Experiments with Wolves

Earlier this month the Albuquerque Journal reported that an employee of USDA Wildlife Services (WS) is being investigated for killing a Mexican wolf. The news came as the Mexican wolf recovery program reached its 15th anniversary. The US Fish and Wildlife Service (FWS), which oversees the Mexican wolf program, refuses to comment.
The Mexican wolves released by FWS are wolves bred in zoos. David Parsons, the original director of the Mexican Wolf reintroduction program, decided to exclude wild wolves who were not genetically pure Mexican wolves, thus limiting the release candidates to animals who had spent several generations in zoos. Under the 1982 amendment to the 1973 Endangered Species Act, zoo wolves are considered experimental and nonessential, and are do not have the full protection of the ESA.
When he established the final rule governing Mexican wolf recovery, Parsons answered public concerns about the use of leghold traps for wolf management. Parsons declared: “The Service believes leg-hold traps are an essential tool for wolf management. Their use will be primarily for research and relocation purposes.” To this end, Parsons included “depredation specialists” from Wildlife Services in the Interagency Field Team he created to implement the Mexican wolf program. Long known as Predator and Rodent Control, later renamed Animal Damage Control, the USDA agency now known as Wildlife Services has always been dedicated to killing wolves, coyotes and other predators, along with such dangerous creatures as prairie dogs, on behalf of the livestock industry.
As FWS director at the time, Jamie Rappaport Clark approved Parsons’ plans to treat the Mexican wolf as an experimental species. She now serves as President and CEO of Defenders of Wildlife, which is is campaigning to restore federal protection for wolves. Their campaign may succeed in raising money, but it is almost certain to fail to protect wolves, thanks to members of Congress like Rancher Senator Jon Tester, (Democrat of Montana). Two years ago, under Senator Tester’s leadership Congress amended the Endangered Species Act to remove protection for the grey wolf in the Northern Rockies and upper Midwest. Tester’s action earned him a 100% rating from the Defenders of Wildlife Action fund, and an endorsement of his 2012 reelection campaign from the League of Conservation Voters. Removal of grey ESA protection for the grey wolf, Canis lupus, potentially affects subspecies including the Mexican wolf, Canis lupus baileyi. Prominent wolf biologist David Mech, whose work was used to support the Mexican Wolf Recovery Program, has endorsed the political delisting of the grey wolf.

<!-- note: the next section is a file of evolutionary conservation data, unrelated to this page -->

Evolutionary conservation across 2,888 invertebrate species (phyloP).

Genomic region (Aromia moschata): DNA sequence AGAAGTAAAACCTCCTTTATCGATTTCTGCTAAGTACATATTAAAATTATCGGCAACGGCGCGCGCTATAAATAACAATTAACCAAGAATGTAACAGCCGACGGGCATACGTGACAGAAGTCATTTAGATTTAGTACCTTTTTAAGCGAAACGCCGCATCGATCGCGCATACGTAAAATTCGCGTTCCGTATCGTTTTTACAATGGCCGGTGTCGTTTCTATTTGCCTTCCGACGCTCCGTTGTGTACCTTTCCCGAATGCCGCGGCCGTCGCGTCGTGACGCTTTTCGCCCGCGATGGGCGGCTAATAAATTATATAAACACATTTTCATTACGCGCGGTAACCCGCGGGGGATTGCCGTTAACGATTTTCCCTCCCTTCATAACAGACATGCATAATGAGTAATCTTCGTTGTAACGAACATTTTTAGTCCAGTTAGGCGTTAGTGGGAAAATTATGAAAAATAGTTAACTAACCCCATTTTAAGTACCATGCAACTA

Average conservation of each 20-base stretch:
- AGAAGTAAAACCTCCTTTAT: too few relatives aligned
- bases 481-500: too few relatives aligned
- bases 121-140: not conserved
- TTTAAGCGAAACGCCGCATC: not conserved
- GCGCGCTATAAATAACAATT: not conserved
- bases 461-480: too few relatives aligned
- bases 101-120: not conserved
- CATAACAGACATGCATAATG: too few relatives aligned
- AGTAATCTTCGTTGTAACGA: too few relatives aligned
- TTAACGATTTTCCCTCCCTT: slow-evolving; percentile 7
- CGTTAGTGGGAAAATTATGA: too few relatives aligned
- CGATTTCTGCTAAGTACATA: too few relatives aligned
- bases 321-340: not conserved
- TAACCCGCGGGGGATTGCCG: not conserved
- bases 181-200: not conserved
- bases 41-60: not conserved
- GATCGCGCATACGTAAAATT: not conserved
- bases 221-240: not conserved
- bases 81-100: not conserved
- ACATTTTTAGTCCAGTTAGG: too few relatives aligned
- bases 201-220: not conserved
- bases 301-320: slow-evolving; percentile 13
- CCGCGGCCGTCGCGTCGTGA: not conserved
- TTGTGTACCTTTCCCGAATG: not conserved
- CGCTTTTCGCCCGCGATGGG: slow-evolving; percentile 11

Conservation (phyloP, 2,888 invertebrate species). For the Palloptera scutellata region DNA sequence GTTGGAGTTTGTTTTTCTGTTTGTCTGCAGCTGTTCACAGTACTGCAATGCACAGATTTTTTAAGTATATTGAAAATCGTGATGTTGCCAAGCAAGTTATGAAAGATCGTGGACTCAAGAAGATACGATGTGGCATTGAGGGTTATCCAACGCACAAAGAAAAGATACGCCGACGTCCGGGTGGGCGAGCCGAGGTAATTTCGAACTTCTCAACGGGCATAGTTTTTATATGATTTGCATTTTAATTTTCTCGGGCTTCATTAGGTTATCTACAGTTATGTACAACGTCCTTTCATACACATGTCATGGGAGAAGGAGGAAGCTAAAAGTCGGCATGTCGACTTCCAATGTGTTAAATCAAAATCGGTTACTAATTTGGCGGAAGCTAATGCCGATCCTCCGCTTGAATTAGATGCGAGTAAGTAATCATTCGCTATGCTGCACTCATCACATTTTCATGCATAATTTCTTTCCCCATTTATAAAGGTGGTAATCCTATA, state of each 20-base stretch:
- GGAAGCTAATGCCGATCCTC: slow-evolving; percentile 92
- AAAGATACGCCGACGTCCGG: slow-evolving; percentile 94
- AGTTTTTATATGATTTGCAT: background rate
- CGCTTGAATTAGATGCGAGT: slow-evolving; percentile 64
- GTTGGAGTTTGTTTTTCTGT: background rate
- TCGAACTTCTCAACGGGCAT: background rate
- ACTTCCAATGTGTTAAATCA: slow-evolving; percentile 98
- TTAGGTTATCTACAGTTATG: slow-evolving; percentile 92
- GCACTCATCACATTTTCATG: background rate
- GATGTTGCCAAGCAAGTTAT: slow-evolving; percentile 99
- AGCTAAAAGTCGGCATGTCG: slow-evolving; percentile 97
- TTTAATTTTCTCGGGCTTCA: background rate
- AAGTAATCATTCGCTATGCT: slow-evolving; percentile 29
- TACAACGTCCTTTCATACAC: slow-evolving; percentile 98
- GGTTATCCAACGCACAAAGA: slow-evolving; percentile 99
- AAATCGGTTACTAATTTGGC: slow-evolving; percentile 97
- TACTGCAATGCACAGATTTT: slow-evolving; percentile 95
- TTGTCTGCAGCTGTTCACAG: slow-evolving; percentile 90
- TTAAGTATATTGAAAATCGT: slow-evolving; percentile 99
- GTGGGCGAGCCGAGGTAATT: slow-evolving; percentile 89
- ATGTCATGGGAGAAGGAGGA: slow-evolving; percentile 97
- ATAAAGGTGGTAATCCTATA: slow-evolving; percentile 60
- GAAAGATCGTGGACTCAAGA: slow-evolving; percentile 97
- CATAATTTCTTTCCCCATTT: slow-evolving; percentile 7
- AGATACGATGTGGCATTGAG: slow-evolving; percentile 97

Since Mech includes mink trapping among the hobbies he lists on his web site, he clearly agrees with his colleague Parsons that leghold traps are an acceptable form of wildlife management. Wildlife biology has taught Clark, Mech and Parsons to view wolves and other wild beings as interesting experimental subjects, not as sentient beings. Environmental lobbyists who advocate “science-based” policies do not realize that science is not concerned with cruelty.